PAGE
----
Evangelists, Apostles and Profits

A couple years back Ben McConnell and Jackie Huba proposed that customers could be the best sales force a company could ever have, a dedicated and ‘for free’ sales force. They wrote a best selling book about it, Creating Customer Evangelists: How Loyal Customers Become a Volunteer Sales Force. They pointed to companies like Southwest Airlines, Krispy Kreme, Build-A-Bear Workshops and IBM as companies enjoying just such customer loyalty. So loyal their customers go out of their way to spread the word. And not just referring their friends but proselytize them too. They are the Evangelists.

This is not just one more ‘show and tell’ business book. The authors give clear steps how a company can forge this relationship with their customers. And unlike faddish business theories that are hard to apply to everyday work, this one makes solid suggestions on how to become just such a company. Here are a few:

  • Focus on solving customer needs
  • Putting the customer's success at the heart of your business relationships
  • Making them feel special, create "clubs" and "communities" for your customers to participate
  • Creating "causes" for them to be emotionally attached to, deliver un-equalled service and show genuine interest in what they do and how you can help them to do it better. 
  • Being loyal to customers, and they will be loyal to you. Remember, customers are loyal to people, NOT products.
  • Creating genuine buzz about your company (and how to-do it)
  • Sharing knowledge openly with prospects and customers, instead of hoarding it.

If you’re CEO or Marketing Director those sound like terrific ideas, but you’re probably also thinking, “ideas that will never get past the planning stage, never appear on inspiring posters and most importantly – never impact the customer. "Skinner’s Law" would tell you: The further a customer service project is from the immediate bottom line, the less likely it will ever get upper management’s attention or support. Yes, it may be important. It’s just not urgent and that's what gets done! 

But wait --- McConnell and Huba make a final point. Creating customer Evangelists is a bottom up process not a top down one. To be a company that customers rave about stems from its culture, and is expressed through its staff as they interact with the customer, in the lobbies, the dinning rooms, on the grounds and the phone rooms. They’re not likely to meet the CEO and probably better they don’t. To have a company culture that inspires Evangelists you need to have an army of Apostles.

Hospitality is a service industry and apart from the elevators, little else mechanical can go wrong. Our employees therefore represent the brand and communicate the message. Ironically they are the ones we pay the least, most often don uniforms, wear name tags and use the service entrance. How do we get them to feel the same commitment to their job and the company as the owners and executives do? Their life goals are perhaps not as lofty, their daily problems likely more pressing; yet we rely on them to create customer Evangelists. We rely upon them to encourage our Apostles. What is the solution – a real and lasting solution?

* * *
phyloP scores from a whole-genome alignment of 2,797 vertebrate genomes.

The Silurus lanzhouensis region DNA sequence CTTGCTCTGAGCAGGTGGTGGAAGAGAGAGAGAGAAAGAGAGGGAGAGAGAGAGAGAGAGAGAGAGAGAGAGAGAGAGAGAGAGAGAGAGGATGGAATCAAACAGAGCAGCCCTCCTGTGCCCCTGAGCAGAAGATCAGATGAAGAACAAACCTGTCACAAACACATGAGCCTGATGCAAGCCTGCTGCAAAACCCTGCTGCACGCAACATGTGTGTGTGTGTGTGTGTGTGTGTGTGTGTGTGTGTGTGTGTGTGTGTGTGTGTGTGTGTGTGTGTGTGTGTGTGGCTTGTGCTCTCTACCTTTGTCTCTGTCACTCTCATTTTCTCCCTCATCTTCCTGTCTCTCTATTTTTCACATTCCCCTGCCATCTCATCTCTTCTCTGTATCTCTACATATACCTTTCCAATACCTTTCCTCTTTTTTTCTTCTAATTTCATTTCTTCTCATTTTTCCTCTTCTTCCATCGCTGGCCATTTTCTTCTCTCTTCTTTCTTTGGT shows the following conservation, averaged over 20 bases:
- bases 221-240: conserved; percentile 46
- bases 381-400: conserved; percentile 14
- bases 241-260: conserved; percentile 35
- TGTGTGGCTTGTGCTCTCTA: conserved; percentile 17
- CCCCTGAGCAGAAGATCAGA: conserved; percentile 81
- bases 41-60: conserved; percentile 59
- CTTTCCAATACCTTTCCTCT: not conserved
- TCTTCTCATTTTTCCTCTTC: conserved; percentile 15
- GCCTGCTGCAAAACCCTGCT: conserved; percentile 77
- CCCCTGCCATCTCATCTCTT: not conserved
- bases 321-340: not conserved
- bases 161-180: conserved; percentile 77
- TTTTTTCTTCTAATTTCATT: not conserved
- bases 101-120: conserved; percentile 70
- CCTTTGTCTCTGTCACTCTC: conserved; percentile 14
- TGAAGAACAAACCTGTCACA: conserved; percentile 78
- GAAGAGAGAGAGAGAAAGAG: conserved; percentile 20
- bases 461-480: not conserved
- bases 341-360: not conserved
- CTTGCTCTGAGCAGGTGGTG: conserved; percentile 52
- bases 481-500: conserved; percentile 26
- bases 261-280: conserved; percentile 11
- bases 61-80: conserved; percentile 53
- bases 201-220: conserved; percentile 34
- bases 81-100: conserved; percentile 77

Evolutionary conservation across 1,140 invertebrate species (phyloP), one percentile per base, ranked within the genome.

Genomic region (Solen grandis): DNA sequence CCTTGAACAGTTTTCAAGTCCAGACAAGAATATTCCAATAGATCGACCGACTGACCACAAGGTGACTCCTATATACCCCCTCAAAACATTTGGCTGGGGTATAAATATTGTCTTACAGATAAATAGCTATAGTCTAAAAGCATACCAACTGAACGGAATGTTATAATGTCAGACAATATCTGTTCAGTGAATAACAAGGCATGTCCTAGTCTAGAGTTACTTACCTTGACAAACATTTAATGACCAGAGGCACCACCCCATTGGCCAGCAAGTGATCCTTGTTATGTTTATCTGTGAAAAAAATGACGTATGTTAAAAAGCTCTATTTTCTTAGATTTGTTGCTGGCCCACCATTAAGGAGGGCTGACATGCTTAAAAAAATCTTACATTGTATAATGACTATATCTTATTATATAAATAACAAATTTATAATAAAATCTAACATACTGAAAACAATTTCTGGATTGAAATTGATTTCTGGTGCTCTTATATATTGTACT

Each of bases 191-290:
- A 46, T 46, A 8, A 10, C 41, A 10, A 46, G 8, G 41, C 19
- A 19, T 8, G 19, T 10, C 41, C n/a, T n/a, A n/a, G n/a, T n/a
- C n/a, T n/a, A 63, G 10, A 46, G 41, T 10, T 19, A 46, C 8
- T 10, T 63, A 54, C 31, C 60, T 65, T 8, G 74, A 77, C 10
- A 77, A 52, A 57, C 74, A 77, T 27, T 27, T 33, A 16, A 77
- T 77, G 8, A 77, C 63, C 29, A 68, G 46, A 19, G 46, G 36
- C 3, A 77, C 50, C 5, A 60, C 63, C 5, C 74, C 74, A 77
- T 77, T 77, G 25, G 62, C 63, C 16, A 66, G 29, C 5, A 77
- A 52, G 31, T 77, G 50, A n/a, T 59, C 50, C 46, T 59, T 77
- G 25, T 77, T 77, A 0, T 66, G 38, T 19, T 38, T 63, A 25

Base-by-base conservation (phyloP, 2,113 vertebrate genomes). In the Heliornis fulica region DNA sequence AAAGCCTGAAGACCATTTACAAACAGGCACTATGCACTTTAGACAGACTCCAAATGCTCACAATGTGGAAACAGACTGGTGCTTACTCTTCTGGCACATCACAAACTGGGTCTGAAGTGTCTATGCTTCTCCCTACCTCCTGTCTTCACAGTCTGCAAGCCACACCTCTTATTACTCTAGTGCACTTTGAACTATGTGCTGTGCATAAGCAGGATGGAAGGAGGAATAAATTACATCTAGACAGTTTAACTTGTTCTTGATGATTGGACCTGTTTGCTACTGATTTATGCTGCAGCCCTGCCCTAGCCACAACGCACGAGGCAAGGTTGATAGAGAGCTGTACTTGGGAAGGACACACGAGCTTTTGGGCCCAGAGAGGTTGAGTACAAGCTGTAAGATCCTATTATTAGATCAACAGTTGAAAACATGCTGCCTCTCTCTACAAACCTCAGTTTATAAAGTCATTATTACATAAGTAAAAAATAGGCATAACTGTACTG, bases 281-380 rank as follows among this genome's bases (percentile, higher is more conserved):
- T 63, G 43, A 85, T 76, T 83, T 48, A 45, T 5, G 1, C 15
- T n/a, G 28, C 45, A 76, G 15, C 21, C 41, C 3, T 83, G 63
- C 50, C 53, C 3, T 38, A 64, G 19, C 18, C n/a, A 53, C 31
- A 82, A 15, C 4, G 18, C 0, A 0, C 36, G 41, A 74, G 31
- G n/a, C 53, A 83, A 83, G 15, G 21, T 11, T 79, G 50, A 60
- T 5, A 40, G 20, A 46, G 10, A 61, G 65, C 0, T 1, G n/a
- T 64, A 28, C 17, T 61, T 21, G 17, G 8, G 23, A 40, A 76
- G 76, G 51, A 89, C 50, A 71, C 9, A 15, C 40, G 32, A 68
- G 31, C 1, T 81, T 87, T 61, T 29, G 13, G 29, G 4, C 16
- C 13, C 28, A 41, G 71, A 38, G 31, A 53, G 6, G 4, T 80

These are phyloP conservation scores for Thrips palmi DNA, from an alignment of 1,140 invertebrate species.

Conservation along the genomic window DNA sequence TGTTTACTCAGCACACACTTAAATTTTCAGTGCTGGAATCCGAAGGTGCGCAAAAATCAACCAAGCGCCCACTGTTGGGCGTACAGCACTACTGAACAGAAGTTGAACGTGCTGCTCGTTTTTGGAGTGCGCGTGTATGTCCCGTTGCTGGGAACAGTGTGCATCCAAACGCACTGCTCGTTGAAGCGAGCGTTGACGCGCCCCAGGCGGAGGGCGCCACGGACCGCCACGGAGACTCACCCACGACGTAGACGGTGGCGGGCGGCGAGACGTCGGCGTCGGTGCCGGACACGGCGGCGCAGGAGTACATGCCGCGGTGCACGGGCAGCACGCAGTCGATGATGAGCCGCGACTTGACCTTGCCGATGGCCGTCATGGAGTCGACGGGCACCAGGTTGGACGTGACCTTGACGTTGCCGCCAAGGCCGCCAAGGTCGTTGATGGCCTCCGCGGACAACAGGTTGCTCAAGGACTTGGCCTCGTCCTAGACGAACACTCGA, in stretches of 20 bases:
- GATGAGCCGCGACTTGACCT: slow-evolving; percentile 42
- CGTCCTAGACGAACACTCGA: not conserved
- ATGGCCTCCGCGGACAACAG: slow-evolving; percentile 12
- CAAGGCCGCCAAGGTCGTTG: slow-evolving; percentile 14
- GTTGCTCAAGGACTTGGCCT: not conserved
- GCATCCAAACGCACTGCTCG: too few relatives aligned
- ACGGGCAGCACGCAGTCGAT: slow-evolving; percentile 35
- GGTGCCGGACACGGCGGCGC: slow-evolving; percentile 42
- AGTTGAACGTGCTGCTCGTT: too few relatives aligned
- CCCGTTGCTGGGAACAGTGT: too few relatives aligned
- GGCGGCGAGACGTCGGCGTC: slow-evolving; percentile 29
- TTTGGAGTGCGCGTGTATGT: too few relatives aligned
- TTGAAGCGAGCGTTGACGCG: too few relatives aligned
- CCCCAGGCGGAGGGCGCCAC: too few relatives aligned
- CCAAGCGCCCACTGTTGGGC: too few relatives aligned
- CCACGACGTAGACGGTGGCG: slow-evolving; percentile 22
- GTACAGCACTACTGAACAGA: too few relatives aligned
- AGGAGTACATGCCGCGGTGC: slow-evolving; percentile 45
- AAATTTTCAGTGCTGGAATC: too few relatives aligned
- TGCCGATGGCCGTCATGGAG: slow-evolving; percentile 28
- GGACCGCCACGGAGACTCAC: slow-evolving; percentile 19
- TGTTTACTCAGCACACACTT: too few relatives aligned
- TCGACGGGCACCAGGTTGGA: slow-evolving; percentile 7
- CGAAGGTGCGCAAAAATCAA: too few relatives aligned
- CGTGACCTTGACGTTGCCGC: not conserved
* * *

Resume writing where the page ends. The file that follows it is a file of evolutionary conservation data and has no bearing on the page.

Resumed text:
With an eye on the bottom line and one on the bottom echelons our company undertook the task of building apostles to ultimately create evangelists. Knowing that another make shift do-it-yourself approach would . . . like the times before, lead to failure; we called on the help of Terry Schmidt, a Harvard-Business School educated management consultant. His approach was different and surprised us. He neither started at the top or at the bottom, but holistically and from the beginning. Here’s a synopsis of what he coached us through:

He first called upon us to form departmental and cross-departmental task forces to sharpen our vision and mission. “If your vision is not sharp then your future is likely dim”, Terry said, “And if you want your apostles to march in step, they need to share in discovering the mission. People tend to support what they help create”.

Each team’s task was to define a set of core values that best describe the company we wanted to be. 

A company’s brand emerges from the inside out based upon its core values and competencies. 

Terry assigned line staff and managers to work shoulder to shoulder on these heart to heart questions. A feeling of camaraderie, ‘we can-do’, individual respect and new friendships grew out of these ad hoc groups. They asked, “Who do we want to be?”

These representatives then went back to their own departments and shared their new found vision and enthusiasm. Focusing on departmental functions, they wrote their own mini-missions as part of the larger company mission. As Terry said, “When employees understand at a deep emotional level how their personal hopes and dreams can be fulfilled by delighting the customer, they willingly go the extra mile that all Apostles travel. In other words, if what’s in it for them is gained through what’s in it for the customer, then we all succeed.”

While it is too early to say whether our efforts will create the legions of company Evangelists as authors McConnell and Huba wrote, clearly the new found company enthusiasm, the empowerment and inspiration is clearly evident. Assuredly we have all become Apostles with a heartfelt stake in our company’s mission, an understanding that personal goals can be more easily reached from within a shared vision, that being a part of something is more fulfilling than being apart from something, and it’s everyone’s job to demonstrate this to the customer. I look forward to the coming of the profit.

Terry Schmidt specializes in helping companies become more strategic, productive, and profitable. He is the founder of www.ManagementPro.com and can be reached at terry@managementpro.com